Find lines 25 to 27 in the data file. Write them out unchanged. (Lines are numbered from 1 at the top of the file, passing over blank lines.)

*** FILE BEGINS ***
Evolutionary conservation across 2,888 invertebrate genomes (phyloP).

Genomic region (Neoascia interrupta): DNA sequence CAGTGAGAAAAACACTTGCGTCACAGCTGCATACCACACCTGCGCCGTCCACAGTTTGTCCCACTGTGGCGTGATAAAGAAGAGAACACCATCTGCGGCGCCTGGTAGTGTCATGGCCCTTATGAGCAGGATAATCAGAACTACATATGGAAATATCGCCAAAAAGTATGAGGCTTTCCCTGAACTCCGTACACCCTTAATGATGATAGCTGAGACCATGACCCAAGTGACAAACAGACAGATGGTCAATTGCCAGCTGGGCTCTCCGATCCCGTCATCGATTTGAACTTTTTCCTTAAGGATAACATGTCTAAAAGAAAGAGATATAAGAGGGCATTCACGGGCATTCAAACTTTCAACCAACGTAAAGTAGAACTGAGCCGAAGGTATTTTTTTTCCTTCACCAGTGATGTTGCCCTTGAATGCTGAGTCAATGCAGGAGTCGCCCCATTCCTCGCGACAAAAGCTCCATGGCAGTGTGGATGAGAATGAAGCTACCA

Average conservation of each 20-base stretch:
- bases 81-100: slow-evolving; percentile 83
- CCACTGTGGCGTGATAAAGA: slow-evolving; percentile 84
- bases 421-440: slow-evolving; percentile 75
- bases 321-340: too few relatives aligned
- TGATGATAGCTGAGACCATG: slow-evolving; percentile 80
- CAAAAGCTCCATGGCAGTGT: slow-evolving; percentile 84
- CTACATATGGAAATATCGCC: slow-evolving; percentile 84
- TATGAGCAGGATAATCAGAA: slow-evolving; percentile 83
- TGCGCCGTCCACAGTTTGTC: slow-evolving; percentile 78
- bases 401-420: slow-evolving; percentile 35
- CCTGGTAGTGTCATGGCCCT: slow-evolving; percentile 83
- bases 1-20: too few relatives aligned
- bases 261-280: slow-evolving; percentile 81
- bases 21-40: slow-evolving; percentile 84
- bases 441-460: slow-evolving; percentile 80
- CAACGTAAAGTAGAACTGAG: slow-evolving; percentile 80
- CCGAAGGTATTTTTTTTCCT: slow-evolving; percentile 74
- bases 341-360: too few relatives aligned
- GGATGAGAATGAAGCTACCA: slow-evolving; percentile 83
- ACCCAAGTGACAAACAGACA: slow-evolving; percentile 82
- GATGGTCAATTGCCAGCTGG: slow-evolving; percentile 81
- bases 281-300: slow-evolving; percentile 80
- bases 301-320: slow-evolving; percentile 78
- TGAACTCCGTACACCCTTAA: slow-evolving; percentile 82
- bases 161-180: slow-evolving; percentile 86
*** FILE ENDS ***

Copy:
- bases 281-300: slow-evolving; percentile 80
- bases 301-320: slow-evolving; percentile 78
- TGAACTCCGTACACCCTTAA: slow-evolving; percentile 82